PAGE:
Building on its domestic policy achievements, the United States should pave the way for a global agreement on more stringent, long-term fuel efficiency targets, according to new report by the Center for American Progress (CAP).
In 2012, the Obama administration completed historic fuel economy standards that will double the fuel economy of new cars and trucks by 2025. A year earlier, the United States established first-ever standards for medium- and heavy-duty vehicles that call for a 10-20 percent increase in fuel efficiency by 2018.
As part of his Climate Action Plan, President Obama pledged earlier this year to develop another set of medium- and heavy-duty fuel economy standards that will run through 2025.
Many countries have also put fuel efficiency targets in place, including China, India, Mexico, Japan and European member states. But while 75 percent of cars sold around the world are currently covered by some type of standard, the rate of improvement is modest and most of the standards will expire before 2020, said Peter Ogden, senior fellow at CAP and former director of international climate policy at the National Security Council.
"The U.S. is in a position to both encourage other countries to take on the kind of long-term efficiency standards that it currently has in place for passenger vehicles," he said. "It also has the opportunity to consult and work with other countries as we establish new heavy-duty vehicle standards that the president has committed to having in place before he leaves office."
The report, to be released today, calls on world leaders to launch international negotiations on harmonized fuel economy improvements at upcoming diplomatic events, including the U.N. secretary-general's 2014 Climate Summit and the 2014 G-20 Leaders Summit.
Efficiency savings could be huge
Fuel efficiency hasn't traditionally been a hot topic at climate talks, though it can have significant effect on mitigating emissions. The global transportation sector currently represents one-quarter of global greenhouse gas emissions and has the fastest growing emissions of any sector. On-road vehicles are responsible for 80 percent of that growth.
But tackling fuel economy does more than help mitigate climate change, said Ogden. Improved vehicle fuel efficiency also helps boost economic growth, alleviate local health issues and address energy security concerns.
China, for instance, is heavily reliant on imported oil, which puts the country in a potentially vulnerable position. Today, transportation accounts for more than 40 percent of China's oil consumption and is projected to consume two-thirds of China's oil by 2035.
Vehicle emissions also put people at risk. The World Health Organization estimates that air pollution causes 7 million premature deaths across the world each year, 2.6 million of which are caused by outdoor air pollution.
In a recent report, the Organization for Economic Cooperation and Development (OECD) calculated that death and illness due to outdoor air pollution cost the 34 OECD countries $1.7 trillion in 2010. In China alone, health costs were an estimated $1.4 trillion. And in India, the toll was $500 billion (ClimateWire, May 22).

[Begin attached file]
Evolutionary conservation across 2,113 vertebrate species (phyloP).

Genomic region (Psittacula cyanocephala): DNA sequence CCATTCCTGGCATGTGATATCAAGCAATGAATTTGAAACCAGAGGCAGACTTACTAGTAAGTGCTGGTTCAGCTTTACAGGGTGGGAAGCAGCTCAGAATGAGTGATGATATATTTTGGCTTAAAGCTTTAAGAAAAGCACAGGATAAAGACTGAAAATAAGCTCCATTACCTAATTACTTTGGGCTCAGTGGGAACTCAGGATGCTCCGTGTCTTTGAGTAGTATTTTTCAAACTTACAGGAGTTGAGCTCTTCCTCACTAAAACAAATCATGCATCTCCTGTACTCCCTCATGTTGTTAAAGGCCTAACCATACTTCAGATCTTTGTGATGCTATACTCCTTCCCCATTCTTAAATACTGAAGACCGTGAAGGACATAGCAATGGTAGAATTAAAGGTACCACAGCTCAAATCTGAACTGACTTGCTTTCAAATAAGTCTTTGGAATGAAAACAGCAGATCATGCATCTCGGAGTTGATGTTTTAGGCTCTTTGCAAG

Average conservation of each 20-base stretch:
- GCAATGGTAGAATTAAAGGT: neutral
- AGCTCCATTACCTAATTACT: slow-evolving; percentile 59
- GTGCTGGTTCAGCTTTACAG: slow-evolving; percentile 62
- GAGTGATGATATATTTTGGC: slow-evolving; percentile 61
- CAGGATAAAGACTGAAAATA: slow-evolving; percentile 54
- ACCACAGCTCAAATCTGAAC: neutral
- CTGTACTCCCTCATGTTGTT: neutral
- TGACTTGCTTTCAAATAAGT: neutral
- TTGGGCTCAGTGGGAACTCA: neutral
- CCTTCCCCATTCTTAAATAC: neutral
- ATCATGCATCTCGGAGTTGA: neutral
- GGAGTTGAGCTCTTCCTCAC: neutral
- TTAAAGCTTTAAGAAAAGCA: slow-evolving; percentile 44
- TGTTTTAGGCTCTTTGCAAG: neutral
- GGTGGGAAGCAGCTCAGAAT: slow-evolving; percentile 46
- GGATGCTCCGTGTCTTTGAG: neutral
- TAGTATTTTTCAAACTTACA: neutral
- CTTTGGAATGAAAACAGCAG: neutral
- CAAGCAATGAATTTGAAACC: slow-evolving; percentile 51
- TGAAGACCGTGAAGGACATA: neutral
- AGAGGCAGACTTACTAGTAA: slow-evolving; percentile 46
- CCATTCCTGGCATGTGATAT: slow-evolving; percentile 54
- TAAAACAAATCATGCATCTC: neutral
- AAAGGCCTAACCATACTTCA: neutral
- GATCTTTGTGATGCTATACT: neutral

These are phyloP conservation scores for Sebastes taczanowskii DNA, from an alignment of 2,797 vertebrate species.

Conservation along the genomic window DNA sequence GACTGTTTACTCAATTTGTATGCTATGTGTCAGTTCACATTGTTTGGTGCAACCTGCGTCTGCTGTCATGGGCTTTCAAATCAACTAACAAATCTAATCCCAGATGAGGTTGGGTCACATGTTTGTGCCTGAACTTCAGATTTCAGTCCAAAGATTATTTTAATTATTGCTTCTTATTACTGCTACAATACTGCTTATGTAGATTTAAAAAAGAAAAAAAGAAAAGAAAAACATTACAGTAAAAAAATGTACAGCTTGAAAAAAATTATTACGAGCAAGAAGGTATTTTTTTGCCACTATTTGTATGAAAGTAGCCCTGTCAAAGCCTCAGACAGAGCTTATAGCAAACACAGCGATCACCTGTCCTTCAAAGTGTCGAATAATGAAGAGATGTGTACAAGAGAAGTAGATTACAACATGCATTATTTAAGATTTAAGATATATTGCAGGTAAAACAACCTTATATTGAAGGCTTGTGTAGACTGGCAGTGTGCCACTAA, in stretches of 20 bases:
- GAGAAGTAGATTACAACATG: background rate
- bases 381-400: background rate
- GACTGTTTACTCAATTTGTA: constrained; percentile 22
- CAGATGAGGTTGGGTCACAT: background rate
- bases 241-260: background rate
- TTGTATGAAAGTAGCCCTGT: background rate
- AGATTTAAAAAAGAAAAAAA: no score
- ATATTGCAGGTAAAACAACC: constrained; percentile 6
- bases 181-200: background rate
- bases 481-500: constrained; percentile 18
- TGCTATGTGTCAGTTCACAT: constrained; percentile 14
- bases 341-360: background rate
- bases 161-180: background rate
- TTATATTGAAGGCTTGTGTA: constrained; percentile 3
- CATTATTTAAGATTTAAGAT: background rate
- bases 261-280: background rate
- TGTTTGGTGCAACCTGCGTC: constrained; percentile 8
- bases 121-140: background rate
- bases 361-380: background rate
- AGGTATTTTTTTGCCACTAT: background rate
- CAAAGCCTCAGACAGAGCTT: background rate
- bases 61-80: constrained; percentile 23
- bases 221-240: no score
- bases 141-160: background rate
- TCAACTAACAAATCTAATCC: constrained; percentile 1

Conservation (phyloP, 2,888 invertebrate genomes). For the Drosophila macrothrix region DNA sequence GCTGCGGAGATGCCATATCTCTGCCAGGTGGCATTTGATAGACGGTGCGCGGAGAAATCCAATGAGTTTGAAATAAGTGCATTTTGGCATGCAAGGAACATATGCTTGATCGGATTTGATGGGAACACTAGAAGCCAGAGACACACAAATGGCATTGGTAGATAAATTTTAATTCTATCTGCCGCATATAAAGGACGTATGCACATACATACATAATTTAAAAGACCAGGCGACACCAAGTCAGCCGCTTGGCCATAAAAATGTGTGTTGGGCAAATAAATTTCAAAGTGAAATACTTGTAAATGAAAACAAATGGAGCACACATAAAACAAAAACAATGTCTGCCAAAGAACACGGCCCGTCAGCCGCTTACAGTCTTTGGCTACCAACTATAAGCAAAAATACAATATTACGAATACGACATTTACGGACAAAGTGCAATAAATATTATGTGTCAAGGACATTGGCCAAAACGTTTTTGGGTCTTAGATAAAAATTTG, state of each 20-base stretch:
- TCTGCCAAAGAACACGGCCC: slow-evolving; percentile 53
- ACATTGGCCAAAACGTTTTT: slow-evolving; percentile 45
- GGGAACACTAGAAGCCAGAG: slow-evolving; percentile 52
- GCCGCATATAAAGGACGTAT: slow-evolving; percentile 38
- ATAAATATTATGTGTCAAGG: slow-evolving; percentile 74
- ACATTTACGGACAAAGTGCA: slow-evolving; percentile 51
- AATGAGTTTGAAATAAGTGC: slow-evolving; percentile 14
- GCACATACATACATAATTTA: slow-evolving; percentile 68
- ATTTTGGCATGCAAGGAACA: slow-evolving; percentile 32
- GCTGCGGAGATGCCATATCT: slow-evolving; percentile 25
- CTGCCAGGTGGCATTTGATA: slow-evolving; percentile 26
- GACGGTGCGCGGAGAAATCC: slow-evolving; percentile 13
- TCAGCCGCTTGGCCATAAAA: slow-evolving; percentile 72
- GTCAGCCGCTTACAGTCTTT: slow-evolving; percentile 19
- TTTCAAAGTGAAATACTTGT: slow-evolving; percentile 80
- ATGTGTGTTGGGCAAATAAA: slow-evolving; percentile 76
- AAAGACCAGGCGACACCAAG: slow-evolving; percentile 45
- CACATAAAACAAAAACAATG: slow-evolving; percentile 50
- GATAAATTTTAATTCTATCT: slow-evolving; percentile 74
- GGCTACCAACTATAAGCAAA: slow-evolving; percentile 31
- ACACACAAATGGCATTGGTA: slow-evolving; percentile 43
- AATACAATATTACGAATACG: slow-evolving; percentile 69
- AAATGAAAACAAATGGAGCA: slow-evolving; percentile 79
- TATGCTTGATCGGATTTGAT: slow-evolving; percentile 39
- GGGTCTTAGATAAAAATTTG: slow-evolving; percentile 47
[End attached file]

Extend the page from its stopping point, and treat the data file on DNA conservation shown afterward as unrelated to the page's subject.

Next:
In contrast, improving fuel efficiency can put money back in people's pockets. The Global Fuel Economy Initiative estimates that improved fuel-economy policies for new passenger cars could spur $3 trillion in new vehicle technology investments. It's estimated these policies will also save $5 trillion in global fuel costs between now and 2025.
For U.S. consumers, new light- and heavy-duty standards are expected to save $1.7 trillion in fuel costs by 2025. The next round of fuel efficiency standards for medium- and heavy-duty vehicles are likely to provide further savings.
A simpler political approach to lower emissions?
Compared to trucks on the road today, new trucks can reduce fuel consumption and carbon dioxide emissions by 40 percent using a variety of cost-effective technologies, according to a new fact sheet co-authored by several U.S. environmental organizations.
"It's critical that the federal agencies set strong standards," Luke Tonachel, senior vehicles analyst at the Natural Resources Defense Council, wrote in an email. "Strong standards will provide the certainty that manufacturers need to invest in new technologies. Strong standards will give truck buyers certainty that their purchases are maximizing fuel savings.
"Both in the U.S. and internationally, freight haulers and city bus fleets are dealing with tight fuel budgets," he added. "They want more efficient vehicles to cut fuel use and reduce the risks associated with the volatile world oil market."
But while a wide variety of countries support fuel economy improvements, the issue risks getting marginalized on a packed international agenda.
"It's a question of prioritizing it and finding space for it in forums where there's a lot of other activity," Ogden said.
In an environment where a comprehensive climate change agreement has failed to materialize, a more palatable topic like fuel economy might just get traction.
Reprinted from Climatewire with permission from Environment & Energy Publishing, LLC. www.eenews.net, 202-628-6500